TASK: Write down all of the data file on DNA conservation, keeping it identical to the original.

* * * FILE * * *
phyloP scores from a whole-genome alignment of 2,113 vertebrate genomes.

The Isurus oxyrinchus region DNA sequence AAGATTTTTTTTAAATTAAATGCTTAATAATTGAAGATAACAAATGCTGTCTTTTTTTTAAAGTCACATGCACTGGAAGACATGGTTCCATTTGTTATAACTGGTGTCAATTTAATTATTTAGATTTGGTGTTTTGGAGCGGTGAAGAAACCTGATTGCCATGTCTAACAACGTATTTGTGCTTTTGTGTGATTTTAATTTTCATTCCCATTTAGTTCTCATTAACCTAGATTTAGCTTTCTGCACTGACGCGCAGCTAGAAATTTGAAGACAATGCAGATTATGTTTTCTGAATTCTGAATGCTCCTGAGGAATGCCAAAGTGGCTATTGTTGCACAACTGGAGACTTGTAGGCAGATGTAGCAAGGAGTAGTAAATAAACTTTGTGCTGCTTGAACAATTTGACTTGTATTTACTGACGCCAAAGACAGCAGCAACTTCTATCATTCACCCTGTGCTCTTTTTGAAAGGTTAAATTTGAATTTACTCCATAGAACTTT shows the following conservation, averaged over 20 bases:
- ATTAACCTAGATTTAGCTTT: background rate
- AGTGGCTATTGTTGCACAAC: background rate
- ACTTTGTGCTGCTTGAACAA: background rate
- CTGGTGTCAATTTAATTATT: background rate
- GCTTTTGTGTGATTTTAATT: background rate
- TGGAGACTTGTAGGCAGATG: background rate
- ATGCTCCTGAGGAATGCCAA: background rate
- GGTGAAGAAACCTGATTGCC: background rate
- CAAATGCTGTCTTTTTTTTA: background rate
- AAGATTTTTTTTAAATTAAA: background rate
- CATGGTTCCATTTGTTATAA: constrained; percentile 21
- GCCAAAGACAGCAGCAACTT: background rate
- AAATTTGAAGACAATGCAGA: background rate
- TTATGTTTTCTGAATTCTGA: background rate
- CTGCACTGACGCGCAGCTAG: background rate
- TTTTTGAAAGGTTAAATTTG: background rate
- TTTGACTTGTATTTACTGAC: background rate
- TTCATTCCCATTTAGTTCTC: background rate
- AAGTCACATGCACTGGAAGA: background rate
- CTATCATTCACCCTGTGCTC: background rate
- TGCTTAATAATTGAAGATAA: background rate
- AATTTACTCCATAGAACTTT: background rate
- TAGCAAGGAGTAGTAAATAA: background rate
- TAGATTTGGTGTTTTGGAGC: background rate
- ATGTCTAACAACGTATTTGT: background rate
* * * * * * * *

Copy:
phyloP scores from a whole-genome alignment of 2,113 vertebrate genomes.

The Isurus oxyrinchus region DNA sequence AAGATTTTTTTTAAATTAAATGCTTAATAATTGAAGATAACAAATGCTGTCTTTTTTTTAAAGTCACATGCACTGGAAGACATGGTTCCATTTGTTATAACTGGTGTCAATTTAATTATTTAGATTTGGTGTTTTGGAGCGGTGAAGAAACCTGATTGCCATGTCTAACAACGTATTTGTGCTTTTGTGTGATTTTAATTTTCATTCCCATTTAGTTCTCATTAACCTAGATTTAGCTTTCTGCACTGACGCGCAGCTAGAAATTTGAAGACAATGCAGATTATGTTTTCTGAATTCTGAATGCTCCTGAGGAATGCCAAAGTGGCTATTGTTGCACAACTGGAGACTTGTAGGCAGATGTAGCAAGGAGTAGTAAATAAACTTTGTGCTGCTTGAACAATTTGACTTGTATTTACTGACGCCAAAGACAGCAGCAACTTCTATCATTCACCCTGTGCTCTTTTTGAAAGGTTAAATTTGAATTTACTCCATAGAACTTT shows the following conservation, averaged over 20 bases:
- ATTAACCTAGATTTAGCTTT: background rate
- AGTGGCTATTGTTGCACAAC: background rate
- ACTTTGTGCTGCTTGAACAA: background rate
- CTGGTGTCAATTTAATTATT: background rate
- GCTTTTGTGTGATTTTAATT: background rate
- TGGAGACTTGTAGGCAGATG: background rate
- ATGCTCCTGAGGAATGCCAA: background rate
- GGTGAAGAAACCTGATTGCC: background rate
- CAAATGCTGTCTTTTTTTTA: background rate
- AAGATTTTTTTTAAATTAAA: background rate
- CATGGTTCCATTTGTTATAA: constrained; percentile 21
- GCCAAAGACAGCAGCAACTT: background rate
- AAATTTGAAGACAATGCAGA: background rate
- TTATGTTTTCTGAATTCTGA: background rate
- CTGCACTGACGCGCAGCTAG: background rate
- TTTTTGAAAGGTTAAATTTG: background rate
- TTTGACTTGTATTTACTGAC: background rate
- TTCATTCCCATTTAGTTCTC: background rate
- AAGTCACATGCACTGGAAGA: background rate
- CTATCATTCACCCTGTGCTC: background rate
- TGCTTAATAATTGAAGATAA: background rate
- AATTTACTCCATAGAACTTT: background rate
- TAGCAAGGAGTAGTAAATAA: background rate
- TAGATTTGGTGTTTTGGAGC: background rate
- ATGTCTAACAACGTATTTGT: background rate